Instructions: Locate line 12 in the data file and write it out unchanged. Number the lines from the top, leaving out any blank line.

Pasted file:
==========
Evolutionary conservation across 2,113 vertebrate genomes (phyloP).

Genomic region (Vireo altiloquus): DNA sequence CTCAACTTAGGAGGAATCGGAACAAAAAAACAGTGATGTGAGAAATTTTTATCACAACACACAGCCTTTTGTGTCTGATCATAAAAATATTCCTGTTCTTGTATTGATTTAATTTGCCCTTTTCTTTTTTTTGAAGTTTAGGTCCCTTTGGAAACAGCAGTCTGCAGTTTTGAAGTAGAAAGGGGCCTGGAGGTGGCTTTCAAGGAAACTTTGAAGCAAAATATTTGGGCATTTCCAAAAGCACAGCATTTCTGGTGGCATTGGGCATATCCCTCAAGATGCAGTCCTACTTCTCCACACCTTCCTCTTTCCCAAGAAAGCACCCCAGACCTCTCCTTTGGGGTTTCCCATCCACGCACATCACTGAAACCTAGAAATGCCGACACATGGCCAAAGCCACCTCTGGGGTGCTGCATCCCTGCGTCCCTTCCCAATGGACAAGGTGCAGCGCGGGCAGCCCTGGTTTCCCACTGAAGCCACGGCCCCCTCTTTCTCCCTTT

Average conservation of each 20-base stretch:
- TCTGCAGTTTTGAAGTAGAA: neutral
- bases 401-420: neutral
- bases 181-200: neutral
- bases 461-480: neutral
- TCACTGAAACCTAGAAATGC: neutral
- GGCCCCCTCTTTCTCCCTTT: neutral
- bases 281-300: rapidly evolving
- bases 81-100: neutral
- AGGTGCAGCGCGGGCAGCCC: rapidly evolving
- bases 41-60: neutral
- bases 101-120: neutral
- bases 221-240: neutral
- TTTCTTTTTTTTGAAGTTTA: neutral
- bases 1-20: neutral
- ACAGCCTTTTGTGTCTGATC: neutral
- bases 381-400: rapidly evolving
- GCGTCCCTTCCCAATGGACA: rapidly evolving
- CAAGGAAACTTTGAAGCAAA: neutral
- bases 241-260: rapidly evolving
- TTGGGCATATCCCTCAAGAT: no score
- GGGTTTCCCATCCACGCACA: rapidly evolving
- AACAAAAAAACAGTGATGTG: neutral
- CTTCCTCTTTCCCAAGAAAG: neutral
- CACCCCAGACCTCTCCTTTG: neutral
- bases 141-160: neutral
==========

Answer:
- AGGTGCAGCGCGGGCAGCCC: rapidly evolving